Next, we need to initialize the network’s weights. We’ll have one hidden layer, with 32
units. The output layer’s size, being determined by the task, is equal to 1
.
Initialize weights
# dimensionality of hidden layer
d_hidden < 32
# weights connecting input to hidden layer
w1 < torch_randn(d_in, d_hidden)
# weights connecting hidden to output layer
w2 < torch_randn(d_hidden, d_out)
# hidden layer bias
b1 < torch_zeros(1, d_hidden)
# output layer bias
b2 < torch_zeros(1, d_out)
Now for the training loop proper. The training loop here really is the network.
Training loop
In each iteration (“epoch”), the training loop does four things:

runs through the network, computing predictions (forward pass)

compares those predictions to the ground truth and quantify the loss

runs backwards through the network, computing the gradients that indicate how the weights should be changed

updates the weights, making use of the requested learning rate.
Here is the template we’re going to fill:
for (t in 1:200) {
###  Forward pass 
# here we'll compute the prediction
###  compute loss 
# here we'll compute the sum of squared errors
###  Backpropagation 
# here we'll pass through the network, calculating the required gradients
###  Update weights 
# here we'll update the weights, subtracting portion of the gradients
}
The forward pass effectuates two affine transformations, one each for the hidden and output layers. Inbetween, ReLU activation is applied:
# compute preactivations of hidden layers (dim: 100 x 32)
# torch_mm does matrix multiplication
h < x$mm(w1) + b1
# apply activation function (dim: 100 x 32)
# torch_clamp cuts off values below/above given thresholds
h_relu < h$clamp(min = 0)
# compute output (dim: 100 x 1)
y_pred < h_relu$mm(w2) + b2
Our loss here is mean squared error:
Calculating gradients the manual way is a bit tedious, but it can be done:
# gradient of loss w.r.t. prediction (dim: 100 x 1)
grad_y_pred < 2 * (y_pred  y)
# gradient of loss w.r.t. w2 (dim: 32 x 1)
grad_w2 < h_relu$t()$mm(grad_y_pred)
# gradient of loss w.r.t. hidden activation (dim: 100 x 32)
grad_h_relu < grad_y_pred$mm(w2$t())
# gradient of loss w.r.t. hidden preactivation (dim: 100 x 32)
grad_h < grad_h_relu$clone()
grad_h[h < 0] < 0
# gradient of loss w.r.t. b2 (shape: ())
grad_b2 < grad_y_pred$sum()
# gradient of loss w.r.t. w1 (dim: 3 x 32)
grad_w1 < x$t()$mm(grad_h)
# gradient of loss w.r.t. b1 (shape: (32, ))
grad_b1 < grad_h$sum(dim = 1)
The final step then uses the calculated gradients to update the weights:
learning_rate < 1e4
w2 < w2  learning_rate * grad_w2
b2 < b2  learning_rate * grad_b2
w1 < w1  learning_rate * grad_w1
b1 < b1  learning_rate * grad_b1
Let’s use these snippets to fill in the gaps in the above template, and give it a try!
Putting it all together
library(torch)
### generate training data 
# input dimensionality (number of input features)
d_in < 3
# output dimensionality (number of predicted features)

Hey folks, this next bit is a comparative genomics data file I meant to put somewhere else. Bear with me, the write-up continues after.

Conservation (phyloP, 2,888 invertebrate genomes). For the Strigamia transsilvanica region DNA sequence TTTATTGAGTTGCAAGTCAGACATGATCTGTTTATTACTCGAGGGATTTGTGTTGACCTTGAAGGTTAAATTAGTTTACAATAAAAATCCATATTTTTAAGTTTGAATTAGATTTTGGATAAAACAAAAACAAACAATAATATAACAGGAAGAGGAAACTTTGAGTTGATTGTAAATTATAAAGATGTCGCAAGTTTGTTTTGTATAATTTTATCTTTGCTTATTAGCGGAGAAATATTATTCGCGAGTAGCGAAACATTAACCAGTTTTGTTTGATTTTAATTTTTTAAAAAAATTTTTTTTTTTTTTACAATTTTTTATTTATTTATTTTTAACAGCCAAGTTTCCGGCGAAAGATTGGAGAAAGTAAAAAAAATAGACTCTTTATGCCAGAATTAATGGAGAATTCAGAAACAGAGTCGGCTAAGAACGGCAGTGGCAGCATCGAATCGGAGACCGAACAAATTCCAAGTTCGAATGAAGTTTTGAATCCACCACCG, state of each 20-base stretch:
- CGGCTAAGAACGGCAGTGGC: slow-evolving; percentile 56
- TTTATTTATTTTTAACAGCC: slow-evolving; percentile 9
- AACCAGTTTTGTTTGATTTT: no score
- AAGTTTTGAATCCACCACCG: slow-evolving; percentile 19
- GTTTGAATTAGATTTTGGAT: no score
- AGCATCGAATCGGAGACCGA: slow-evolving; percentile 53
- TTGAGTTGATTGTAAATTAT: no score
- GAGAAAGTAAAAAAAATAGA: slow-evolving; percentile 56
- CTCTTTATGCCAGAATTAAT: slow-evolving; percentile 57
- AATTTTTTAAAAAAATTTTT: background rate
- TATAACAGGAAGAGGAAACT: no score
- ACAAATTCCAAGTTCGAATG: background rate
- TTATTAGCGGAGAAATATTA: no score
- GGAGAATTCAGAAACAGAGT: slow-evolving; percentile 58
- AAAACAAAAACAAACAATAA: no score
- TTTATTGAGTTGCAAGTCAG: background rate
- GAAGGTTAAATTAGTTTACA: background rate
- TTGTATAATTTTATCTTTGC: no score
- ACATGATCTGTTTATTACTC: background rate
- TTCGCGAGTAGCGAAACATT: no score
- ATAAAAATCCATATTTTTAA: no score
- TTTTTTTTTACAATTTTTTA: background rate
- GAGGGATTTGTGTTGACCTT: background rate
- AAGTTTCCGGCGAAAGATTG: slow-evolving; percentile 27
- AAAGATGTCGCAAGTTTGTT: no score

d_out < 1
# number of observations in training set
n < 100
# create random data
x < torch_randn(n, d_in)
y <
x[, 1, NULL] * 0.2  x[, 2, NULL] * 1.3  x[, 3, NULL] * 0.5 + torch_randn(n, 1)
### initialize weights 
# dimensionality of hidden layer
d_hidden < 32
# weights connecting input to hidden layer
w1 < torch_randn(d_in, d_hidden)
# weights connecting hidden to output layer
w2 < torch_randn(d_hidden, d_out)
# hidden layer bias
b1 < torch_zeros(1, d_hidden)
# output layer bias
b2 < torch_zeros(1, d_out)
### network parameters 
learning_rate < 1e4
### training loop 
for (t in 1:200) {
###  Forward pass 
# compute preactivations of hidden layers (dim: 100 x 32)
h < x$mm(w1) + b1
# apply activation function (dim: 100 x 32)
h_relu < h$clamp(min = 0)
# compute output (dim: 100 x 1)
y_pred < h_relu$mm(w2) + b2
###  compute loss 
loss < as.numeric((y_pred  y)$pow(2)$sum())
if (t %% 10 == 0)
cat("Epoch: ", t, " Loss: ", loss, "\n")
###  Backpropagation 
# gradient of loss w.r.t. prediction (dim: 100 x 1)
grad_y_pred < 2 * (y_pred  y)
# gradient of loss w.r.t. w2 (dim: 32 x 1)
grad_w2 < h_relu$t()$mm(grad_y_pred)
# gradient of loss w.r.t. hidden activation (dim: 100 x 32)
grad_h_relu < grad_y_pred$mm(
w2$t())
# gradient of loss w.r.t. hidden preactivation (dim: 100 x 32)
grad_h < grad_h_relu$clone()
grad_h[h < 0] < 0
# gradient of loss w.r.t. b2 (shape: ())
grad_b2 < grad_y_pred$sum()
# gradient of loss w.r.t. w1 (dim: 3 x 32)
grad_w1 < x$t()$mm(grad_h)
# gradient of loss w.r.t. b1 (shape: (32, ))
grad_b1 < grad_h$sum(dim = 1)
###  Update weights 
w2 < w2  learning_rate * grad_w2
b2 < b2  learning_rate * grad_b2
w1 < w1  learning_rate * grad_w1
b1 < b1  learning_rate * grad_b1
}
Epoch: 10 Loss: 352.3585
Epoch: 20 Loss: 219.3624
Epoch: 30 Loss: 155.2307
Epoch: 40 Loss: 124.5716
Epoch: 50 Loss: 109.2687
Epoch: 60 Loss: 100.1543
Epoch: 70 Loss: 94.77817
Epoch: 80 Loss: 91.57003
Epoch: 90 Loss: 89.37974
Epoch: 100 Loss: 87.64617
Epoch: 110 Loss: 86.3077
Epoch: 120 Loss: 85.25118
Epoch: 130 Loss: 84.37959
Epoch: 140 Loss: 83.44133
Epoch: 150 Loss: 82.60386
Epoch: 160 Loss: 81.85324
Epoch: 170 Loss: 81.23454
Epoch: 180 Loss: 80.68679
Epoch: 190 Loss: 80.16555
Epoch: 200 Loss: 79.67953
This looks like it worked pretty well! It also should have fulfilled its purpose: Showing what you can achieve using torch
tensors alone. In case you didn’t feel like going through the backprop logic with too much enthusiasm, don’t worry: In the next installment, this will get significantly less cumbersome. See you then!